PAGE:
As your child gets older, they may face new opportunities and challenges in life with cystic fibrosis (CF). It’s also common for kids to crave more independence over time. There are steps you can take to help them manage the transition from childhood into their teen years and beyond.

Let’s take a look at five ways you can support your child through this time.

To help your child develop independence and self-care skills, it’s important to teach them about their condition and strategies for managing it.

As your child gets older, encourage them to take on more responsibility for their own care. For example, try to help them gradually develop the skills and confidence they need to:

  • ask questions and report changes in their symptoms during medical appointments
  • set up, use, and clean therapeutic equipment
  • take medications without reminders from you
  • talk to their friends about their condition

If they’re struggling to take the reins, it might help to schedule an appointment with a life skills coach, social worker, or psychologist. They may be able to help your child develop coping skills and confidence.

You might be tempted to sugarcoat your child’s condition. But honest communication is important, especially as your child gets older and begins to think more about their future.

When your child expresses fears or frustrations, try to resist the urge to offer false comfort. Instead, acknowledge their feelings and ask them questions to learn about their thoughts and experiences. Invite them to ask you questions in return, and be compassionate but truthful in your responses.

After talking through their feelings, offer to help them brainstorm strategies to manage challenges in their life. In some cases, it might help to seek support from a social worker, psychologist, or other mental health professional. Your child might also benefit from joining an online or in-person support group for youth with CF.

Especially as they enter their teen years, your child might benefit from time alone with members of their healthcare team. This will give them the chance to develop communication and self-management skills. It will also give them time to talk about sensitive topics that they might not want to discuss in front of other people, such as:

  • sex, sexuality, and intimate relationships
  • conflicts with family members or friends
  • body image issues
  • alcohol or drugs

In some cases, your child’s care team might ask you to be present for part of their appointment before stepping out of the room.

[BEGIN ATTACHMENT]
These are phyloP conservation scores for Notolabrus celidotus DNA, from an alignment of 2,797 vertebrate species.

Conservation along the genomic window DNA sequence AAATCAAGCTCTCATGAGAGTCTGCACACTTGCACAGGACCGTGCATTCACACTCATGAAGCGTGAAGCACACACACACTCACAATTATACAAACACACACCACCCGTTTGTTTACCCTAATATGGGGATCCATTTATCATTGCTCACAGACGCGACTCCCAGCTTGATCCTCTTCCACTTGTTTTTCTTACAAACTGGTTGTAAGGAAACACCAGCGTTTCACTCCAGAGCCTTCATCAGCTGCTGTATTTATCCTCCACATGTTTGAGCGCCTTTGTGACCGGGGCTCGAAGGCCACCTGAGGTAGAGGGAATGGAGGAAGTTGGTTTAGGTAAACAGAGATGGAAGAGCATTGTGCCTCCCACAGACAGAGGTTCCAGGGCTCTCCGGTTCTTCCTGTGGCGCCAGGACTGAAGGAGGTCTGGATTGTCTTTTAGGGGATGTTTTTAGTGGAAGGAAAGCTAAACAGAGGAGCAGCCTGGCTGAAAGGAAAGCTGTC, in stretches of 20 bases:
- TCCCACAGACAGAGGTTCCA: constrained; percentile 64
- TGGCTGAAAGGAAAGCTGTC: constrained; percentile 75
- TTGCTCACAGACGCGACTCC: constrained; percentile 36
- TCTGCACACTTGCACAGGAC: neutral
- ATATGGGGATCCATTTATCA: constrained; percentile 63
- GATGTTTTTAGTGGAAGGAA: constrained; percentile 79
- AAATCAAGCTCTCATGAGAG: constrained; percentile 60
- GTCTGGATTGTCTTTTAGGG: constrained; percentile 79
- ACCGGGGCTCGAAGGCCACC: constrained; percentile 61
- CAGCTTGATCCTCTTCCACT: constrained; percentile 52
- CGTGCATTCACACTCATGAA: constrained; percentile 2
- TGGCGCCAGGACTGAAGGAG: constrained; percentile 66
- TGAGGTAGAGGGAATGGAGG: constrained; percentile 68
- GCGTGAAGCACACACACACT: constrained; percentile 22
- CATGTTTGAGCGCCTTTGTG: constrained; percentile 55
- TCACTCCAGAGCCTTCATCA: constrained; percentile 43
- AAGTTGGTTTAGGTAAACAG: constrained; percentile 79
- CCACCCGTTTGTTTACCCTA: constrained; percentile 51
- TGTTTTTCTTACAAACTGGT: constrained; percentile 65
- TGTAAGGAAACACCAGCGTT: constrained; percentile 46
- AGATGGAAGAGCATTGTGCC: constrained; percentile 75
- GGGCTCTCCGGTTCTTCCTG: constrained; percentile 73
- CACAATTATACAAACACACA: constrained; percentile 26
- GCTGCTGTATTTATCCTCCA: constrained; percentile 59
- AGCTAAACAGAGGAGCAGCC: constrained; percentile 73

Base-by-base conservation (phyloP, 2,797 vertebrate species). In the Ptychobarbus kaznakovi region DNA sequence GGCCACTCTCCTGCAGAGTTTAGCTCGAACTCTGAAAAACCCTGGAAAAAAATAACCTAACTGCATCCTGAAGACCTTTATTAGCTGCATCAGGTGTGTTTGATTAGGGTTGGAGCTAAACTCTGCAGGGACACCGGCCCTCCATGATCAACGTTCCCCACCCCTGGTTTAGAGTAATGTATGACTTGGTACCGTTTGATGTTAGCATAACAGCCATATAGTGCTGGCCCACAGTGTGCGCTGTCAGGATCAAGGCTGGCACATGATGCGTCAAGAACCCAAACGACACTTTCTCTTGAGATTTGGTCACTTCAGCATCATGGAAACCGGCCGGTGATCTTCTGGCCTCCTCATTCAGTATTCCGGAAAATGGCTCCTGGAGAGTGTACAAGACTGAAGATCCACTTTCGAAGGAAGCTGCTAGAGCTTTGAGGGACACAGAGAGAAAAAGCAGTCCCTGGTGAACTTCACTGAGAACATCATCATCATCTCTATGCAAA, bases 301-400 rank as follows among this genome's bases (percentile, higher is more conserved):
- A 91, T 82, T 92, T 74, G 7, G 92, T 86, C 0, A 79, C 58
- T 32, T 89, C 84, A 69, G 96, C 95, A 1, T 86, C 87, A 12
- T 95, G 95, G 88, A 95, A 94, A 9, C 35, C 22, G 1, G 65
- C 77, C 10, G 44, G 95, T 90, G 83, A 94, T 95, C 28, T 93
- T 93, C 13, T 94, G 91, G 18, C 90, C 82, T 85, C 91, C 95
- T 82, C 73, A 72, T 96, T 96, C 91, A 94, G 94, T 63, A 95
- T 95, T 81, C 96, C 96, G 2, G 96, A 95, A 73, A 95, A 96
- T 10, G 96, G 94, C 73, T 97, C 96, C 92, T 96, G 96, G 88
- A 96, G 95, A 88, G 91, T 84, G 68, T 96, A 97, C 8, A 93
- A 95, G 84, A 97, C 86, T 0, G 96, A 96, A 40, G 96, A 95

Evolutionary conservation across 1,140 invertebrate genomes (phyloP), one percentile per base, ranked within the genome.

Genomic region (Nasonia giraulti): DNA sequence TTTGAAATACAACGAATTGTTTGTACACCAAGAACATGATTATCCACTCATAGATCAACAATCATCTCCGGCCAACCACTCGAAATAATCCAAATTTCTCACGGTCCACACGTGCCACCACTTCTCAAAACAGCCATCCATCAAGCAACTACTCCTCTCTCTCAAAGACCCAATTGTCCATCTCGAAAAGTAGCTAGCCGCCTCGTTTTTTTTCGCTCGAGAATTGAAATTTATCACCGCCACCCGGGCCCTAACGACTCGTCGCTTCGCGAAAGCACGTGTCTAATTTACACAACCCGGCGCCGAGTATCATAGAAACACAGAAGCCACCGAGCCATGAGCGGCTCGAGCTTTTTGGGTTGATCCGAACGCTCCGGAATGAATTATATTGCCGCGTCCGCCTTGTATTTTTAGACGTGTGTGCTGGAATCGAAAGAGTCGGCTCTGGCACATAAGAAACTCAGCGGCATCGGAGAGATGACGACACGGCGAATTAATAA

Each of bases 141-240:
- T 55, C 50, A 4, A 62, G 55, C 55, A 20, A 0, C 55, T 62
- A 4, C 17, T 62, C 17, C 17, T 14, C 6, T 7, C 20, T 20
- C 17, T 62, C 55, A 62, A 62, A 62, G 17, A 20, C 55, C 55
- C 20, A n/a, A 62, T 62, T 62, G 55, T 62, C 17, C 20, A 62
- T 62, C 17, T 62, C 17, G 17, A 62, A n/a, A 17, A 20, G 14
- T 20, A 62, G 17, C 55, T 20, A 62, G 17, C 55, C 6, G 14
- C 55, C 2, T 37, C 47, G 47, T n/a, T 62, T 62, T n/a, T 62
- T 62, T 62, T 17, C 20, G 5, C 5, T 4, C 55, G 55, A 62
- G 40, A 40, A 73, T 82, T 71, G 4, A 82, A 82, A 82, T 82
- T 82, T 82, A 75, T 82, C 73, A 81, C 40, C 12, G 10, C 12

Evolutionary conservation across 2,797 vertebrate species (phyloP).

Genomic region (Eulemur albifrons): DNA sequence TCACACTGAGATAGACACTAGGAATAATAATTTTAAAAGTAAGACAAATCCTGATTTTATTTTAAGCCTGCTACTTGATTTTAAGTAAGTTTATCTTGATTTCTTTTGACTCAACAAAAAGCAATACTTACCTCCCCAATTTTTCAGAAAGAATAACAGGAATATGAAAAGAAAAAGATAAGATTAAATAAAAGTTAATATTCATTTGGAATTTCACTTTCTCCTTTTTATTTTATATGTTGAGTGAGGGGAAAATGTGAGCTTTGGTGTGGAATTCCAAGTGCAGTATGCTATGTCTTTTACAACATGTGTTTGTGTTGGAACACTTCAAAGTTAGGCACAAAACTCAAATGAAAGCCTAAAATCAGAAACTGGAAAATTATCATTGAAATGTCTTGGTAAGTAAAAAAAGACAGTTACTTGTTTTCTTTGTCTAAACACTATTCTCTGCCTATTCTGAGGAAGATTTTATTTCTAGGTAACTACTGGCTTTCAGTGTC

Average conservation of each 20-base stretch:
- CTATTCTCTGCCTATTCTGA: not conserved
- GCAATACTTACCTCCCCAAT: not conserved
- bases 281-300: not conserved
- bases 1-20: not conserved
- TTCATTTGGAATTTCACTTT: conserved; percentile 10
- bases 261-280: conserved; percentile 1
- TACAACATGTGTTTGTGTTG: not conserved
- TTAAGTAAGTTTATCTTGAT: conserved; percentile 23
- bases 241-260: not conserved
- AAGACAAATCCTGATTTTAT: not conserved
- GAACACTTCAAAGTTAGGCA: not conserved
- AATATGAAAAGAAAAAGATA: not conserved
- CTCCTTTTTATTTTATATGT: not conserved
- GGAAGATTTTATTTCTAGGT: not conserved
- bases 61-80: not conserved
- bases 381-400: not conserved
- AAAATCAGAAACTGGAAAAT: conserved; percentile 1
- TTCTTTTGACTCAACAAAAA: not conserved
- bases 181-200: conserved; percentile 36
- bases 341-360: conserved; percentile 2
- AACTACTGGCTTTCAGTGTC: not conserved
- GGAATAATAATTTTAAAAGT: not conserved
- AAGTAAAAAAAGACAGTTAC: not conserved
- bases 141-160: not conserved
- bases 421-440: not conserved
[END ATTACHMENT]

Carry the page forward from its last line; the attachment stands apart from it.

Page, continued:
Eventually, your child will be ready to attend appointments on their own. If they are nervous about attending appointments without you, it might help to sit down together and brainstorm a list of updates and questions they can discuss with their care team. Encourage them to write out a list they can take with them into their appointment.

Is your child moving to a new middle school or high school? Consider making an appointment with a school administrator before the school year begins to discuss their health needs.

You might need to request accommodations to ensure that your child can:

  • take medications during school hours
  • take time away from class and access a private area to do airway clearance therapy
  • get out of class when they need to attend medical appointments
  • catch up on lessons and assignments missed due to medical appointments or illness

Consider asking your child to attend the meeting with you, so they can get to know their school administrator, develop self-advocacy skills, and have the opportunity to express their preferences for accommodations.

Does your child plan to attend vocational school, community college, or university? You can help them think about some of the preparations they might need to make.

When the time comes, encourage them to make an appointment with their care team to discuss the accommodations they might need on campus. Members of their care team can help them plan for aspects of their studies and living situation that might require special arrangements.

If your child decides to request on-campus housing, they will need to make an appointment with someone at their school to discuss their condition and needs. It’s best to establish a written agreement that lists any special arrangements or support that the school will provide.

If they plan to attend school in another town or city, your child should get in touch with a CF care team in the area so that they can access local medical support.

Striking a balance between supporting your child and giving them room to grow is important as they get older. It’s essential to educate them about their condition and encourage them to take increasing responsibility for self-management, while continuing to offer them compassionate care. Members of your child’s care team and other health professionals can help you cope with challenges along the way.